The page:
One of a manual software tester’s most frequent and important questions is how to write effective test cases (TCs), but even the most seasoned TC veterans run into the same common problems. First of all, everyone has their own style and rules, so when you try to execute someone else’s TC, you may get confused. Additionally, it’s difficult to use TCs to cover all requirements without gaps. This article will show you a few manual testing tips and tricks to write appropriate TCs and avoid these issues.
Define the Area You Want to Cover with a TС
Before writing test cases in software testing, make a high-level checklist or use a set of the most important requirements to define your scope of work and main modules or elements which should be verified. Then divide them into logical parts to easily group cases in test scenarios.
- Add a label or component to your TC — it will help you to find cases from the necessary module
- Prioritize your TCs — this will help you find a set of the most critical cases
Keep Test Design Techniques in Mind
These test design techniques will help you save time, provide comprehensive test case coverage, and test your application deeply and rationally
- Equivalence Partitioning. A black-box test design technique in which test cases are designed to execute representatives from equivalence partitions. (ISTQB Glossary) In principle, test cases are designed to cover each partition at least once.
- Boundary Value Analysis. A black-box test design technique in which test cases are designed based on boundary values. (ISTQB Glossary) BVA is based on testing at the boundaries between partitions. If you have ever done “range checking,” you were probably using the boundary value analysis technique, even if you didn’t realize it. Note that we cover both valid boundaries (in the valid partitions) and invalid boundaries (in the invalid partitions).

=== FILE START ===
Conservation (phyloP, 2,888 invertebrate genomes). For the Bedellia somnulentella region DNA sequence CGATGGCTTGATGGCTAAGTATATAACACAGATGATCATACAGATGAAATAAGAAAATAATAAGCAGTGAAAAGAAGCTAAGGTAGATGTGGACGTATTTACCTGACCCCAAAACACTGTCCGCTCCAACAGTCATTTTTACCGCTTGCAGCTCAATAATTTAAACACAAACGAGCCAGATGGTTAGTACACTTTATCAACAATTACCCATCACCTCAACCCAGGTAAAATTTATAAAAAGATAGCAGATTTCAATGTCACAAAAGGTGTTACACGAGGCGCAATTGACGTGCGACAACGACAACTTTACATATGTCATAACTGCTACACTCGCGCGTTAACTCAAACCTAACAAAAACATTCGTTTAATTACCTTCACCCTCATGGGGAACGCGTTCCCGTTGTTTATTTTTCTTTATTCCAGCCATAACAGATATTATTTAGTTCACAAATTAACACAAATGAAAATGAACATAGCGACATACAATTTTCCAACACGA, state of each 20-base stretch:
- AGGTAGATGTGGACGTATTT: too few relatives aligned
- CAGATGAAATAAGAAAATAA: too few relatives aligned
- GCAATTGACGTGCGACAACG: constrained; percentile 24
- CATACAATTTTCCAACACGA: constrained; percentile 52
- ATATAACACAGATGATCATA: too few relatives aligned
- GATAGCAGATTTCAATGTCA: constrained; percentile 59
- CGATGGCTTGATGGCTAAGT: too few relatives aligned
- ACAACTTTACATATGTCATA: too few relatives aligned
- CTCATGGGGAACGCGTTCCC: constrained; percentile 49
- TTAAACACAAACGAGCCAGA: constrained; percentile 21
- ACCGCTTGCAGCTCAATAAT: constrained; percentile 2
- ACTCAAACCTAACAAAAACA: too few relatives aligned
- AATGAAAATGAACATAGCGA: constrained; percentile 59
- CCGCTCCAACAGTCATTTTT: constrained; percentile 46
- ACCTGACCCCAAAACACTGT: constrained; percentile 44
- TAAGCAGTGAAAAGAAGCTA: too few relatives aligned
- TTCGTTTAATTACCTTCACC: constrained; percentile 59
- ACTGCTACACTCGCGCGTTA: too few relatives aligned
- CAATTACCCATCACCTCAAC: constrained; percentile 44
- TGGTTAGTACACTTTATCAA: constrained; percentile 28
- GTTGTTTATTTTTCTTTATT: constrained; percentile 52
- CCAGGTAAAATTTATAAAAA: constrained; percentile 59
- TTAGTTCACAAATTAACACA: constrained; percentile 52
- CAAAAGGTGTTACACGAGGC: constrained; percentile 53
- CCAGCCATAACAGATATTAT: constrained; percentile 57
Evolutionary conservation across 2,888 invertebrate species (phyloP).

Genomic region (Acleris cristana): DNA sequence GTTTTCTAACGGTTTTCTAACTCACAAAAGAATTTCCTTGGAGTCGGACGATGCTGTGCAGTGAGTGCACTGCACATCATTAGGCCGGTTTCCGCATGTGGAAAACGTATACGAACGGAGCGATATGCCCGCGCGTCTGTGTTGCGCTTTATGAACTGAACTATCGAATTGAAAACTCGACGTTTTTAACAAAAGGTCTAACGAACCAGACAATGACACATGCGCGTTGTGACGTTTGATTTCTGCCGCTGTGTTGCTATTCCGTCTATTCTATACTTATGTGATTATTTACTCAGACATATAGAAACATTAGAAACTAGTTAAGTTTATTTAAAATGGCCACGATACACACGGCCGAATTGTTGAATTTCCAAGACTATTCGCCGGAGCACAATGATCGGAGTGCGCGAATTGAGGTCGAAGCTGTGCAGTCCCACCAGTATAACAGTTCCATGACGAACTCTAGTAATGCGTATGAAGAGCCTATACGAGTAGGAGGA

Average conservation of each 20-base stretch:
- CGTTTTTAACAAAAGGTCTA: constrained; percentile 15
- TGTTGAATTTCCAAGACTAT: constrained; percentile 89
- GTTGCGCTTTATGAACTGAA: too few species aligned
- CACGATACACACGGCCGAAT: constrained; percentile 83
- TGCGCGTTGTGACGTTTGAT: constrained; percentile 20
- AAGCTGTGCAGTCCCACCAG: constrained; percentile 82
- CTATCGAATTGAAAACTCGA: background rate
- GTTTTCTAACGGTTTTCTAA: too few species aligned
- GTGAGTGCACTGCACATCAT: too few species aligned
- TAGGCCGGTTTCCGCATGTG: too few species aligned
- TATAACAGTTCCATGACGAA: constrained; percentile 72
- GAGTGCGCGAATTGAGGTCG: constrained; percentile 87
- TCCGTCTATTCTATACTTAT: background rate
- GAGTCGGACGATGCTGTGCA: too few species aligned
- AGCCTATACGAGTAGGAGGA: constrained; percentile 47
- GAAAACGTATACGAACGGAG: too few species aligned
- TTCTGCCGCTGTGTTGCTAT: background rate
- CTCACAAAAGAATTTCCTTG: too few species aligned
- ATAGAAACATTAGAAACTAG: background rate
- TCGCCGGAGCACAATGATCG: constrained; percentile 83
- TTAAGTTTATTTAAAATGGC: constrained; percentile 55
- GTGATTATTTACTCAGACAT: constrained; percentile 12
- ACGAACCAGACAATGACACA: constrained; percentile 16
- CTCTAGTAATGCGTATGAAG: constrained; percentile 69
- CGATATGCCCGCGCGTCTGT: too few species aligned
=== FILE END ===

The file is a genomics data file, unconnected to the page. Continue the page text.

- Decision Table Testing. A black-box test design technique in which test cases are designed to exercise the combinations of conditions and the resulting actions shown in a decision table. (ISTQB Glossary) A decision table is a good way to deal with combinations of things (e.g. inputs). This technique is also sometimes referred to as a “cause-effect table.” The reason for this is that there is an associated logic diagramming technique called “cause-effect graphing,” which is sometimes used to help derive the decision table.
- Use Case Testing. A black-box test design technique in which test cases are designed to exercise use case behaviors. (ISTQB Glossary) It helps us identify test cases that exercise the whole system using business user scenarios and identify gaps in software applications that might not be found by testing individual components.
- State Transition Testing. A black-box test design technique in which test cases are designed to exercise elements of a state transition model. (ISTQB Glossary) It’s better to use this technique when the system has a finite number of states. One of the advantages of the state transition technique is that the model can be as detailed or as abstract as you need it to be. When part of the system is more important (that is, requires more testing), a greater depth of detail can be modeled.
Analyze your software model and select one or more of these test design techniques to create your tests.
Use a Requirements Traceability Matrix in Testing for Visibility
To understand how to write best test cases, it’s better to visualize the state of test coverage and see the relationship between requirements and test cases. Use a document (preferably a table) that maps and traces user requirements with test cases. This is known as a requirements traceability matrix for testing. It will demonstrate which requirements are not covered by test cases and show you areas with excess or insufficient testing.
Fill in your traceability matrix in testing not only with direct links to specification items and test cases, but also the most specific and critical bugs you find.